Today’s decision could dismantle unions as we know them, said Derrick Johnson, NAACP President and CEO.
On Wednesday, the U.S. Supreme Court ruled 5 to 4 in the case Janus v. AFSCME on the issue of whether the First Amendment prohibits unions from charging fees to workers who elect not to participate in collective bargaining activities, stating that the fees infringe upon non-member worker’s right to free speech.
This case was preceded by two similar cases Harris v. Quinn (2014) and Friedrichs v. California Teachers Assn., (2016). In Friedrichs, the court was “deadlocked” on the issue with four justices siding with the non-member workers and the other four siding with the union. Recent Supreme Court addition, Justice Neil Gorsuch, broke the tie siding with Janus, thus overturning the long standing precedent in Abood v. Detroit Bd. of Ed..
“Protecting the fundamental rights of all citizens is extremely important. Civil Rights and Workers Rights are inextricably linked. Today’s decision could dismantle unions as we know them, which has paved the way for African Americans and other marginalized groups to break economic barriers, reach into the middle class, and establish financial security for their family. We must protect worker’s ability to unionize and create fair treatment and pay for all,” said Derrick Johnson, NAACP President and CEO.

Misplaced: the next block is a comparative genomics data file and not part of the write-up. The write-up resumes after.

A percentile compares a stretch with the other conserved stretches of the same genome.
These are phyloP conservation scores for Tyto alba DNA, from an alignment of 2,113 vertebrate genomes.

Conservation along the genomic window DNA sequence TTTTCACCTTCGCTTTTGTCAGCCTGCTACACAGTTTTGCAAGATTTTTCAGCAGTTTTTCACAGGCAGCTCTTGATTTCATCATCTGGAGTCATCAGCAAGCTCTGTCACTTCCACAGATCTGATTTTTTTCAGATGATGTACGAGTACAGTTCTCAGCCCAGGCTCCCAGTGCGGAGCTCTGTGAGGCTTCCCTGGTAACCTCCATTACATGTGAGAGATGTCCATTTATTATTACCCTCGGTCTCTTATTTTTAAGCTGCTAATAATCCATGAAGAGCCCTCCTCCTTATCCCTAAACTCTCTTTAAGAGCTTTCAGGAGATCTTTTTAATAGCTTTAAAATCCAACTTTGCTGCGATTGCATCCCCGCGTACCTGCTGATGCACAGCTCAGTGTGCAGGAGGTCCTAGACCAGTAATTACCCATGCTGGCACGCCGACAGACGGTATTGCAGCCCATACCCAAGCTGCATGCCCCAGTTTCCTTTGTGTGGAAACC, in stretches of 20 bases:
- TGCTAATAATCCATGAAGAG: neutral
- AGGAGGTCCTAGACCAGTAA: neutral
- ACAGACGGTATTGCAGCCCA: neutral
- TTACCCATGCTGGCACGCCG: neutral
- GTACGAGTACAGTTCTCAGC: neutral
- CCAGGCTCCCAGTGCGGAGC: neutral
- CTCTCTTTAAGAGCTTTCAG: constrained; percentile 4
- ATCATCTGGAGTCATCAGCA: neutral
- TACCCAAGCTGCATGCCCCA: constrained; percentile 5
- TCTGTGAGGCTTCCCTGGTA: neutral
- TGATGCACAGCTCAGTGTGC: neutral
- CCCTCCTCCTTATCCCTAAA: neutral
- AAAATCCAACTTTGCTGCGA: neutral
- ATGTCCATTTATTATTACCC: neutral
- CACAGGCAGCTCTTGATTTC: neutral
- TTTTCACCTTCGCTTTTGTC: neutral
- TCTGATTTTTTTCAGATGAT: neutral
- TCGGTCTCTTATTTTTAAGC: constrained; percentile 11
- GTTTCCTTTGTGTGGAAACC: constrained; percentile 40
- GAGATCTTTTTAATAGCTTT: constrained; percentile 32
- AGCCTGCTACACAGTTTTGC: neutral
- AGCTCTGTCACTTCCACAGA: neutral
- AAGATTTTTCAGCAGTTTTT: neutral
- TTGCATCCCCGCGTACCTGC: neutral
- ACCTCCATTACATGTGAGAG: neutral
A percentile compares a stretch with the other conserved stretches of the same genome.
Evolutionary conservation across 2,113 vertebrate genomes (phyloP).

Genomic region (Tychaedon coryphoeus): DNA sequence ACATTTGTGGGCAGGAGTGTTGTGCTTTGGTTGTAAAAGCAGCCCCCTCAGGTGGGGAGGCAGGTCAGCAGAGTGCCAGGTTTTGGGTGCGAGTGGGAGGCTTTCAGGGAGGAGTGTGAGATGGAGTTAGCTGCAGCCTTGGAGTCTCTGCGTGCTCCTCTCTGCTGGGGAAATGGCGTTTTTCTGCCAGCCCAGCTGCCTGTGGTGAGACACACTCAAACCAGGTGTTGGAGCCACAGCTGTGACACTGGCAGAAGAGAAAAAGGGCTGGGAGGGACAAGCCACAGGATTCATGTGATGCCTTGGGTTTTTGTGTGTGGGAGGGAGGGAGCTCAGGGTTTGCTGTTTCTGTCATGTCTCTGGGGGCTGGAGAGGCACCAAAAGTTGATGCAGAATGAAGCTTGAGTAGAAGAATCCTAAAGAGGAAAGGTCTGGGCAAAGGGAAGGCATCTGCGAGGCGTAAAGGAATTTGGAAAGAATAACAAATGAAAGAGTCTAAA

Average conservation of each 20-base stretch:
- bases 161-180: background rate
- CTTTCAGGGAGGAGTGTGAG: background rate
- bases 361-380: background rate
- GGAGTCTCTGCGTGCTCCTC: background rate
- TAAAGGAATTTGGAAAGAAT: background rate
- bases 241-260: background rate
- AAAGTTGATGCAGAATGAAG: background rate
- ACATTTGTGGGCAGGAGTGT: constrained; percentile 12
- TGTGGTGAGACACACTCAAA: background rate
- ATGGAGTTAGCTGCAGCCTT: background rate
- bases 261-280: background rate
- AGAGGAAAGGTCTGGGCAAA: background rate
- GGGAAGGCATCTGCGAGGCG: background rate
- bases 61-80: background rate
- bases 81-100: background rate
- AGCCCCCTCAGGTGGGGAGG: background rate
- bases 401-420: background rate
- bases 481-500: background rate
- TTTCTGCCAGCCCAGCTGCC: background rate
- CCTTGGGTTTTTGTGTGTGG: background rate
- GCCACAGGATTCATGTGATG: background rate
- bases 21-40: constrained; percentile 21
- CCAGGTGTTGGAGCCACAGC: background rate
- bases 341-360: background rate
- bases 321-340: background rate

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Founded in 1909, the NAACP is the nation’s oldest and largest nonpartisan civil rights organization. Its members throughout the United States and the world are the premier advocates for civil rights in their communities. You can read more about the NAACP’s work and our six “Game Changer” issue areas by visiting NAACP.org. To become a member of the NAACP, visit naacp.org/membership.
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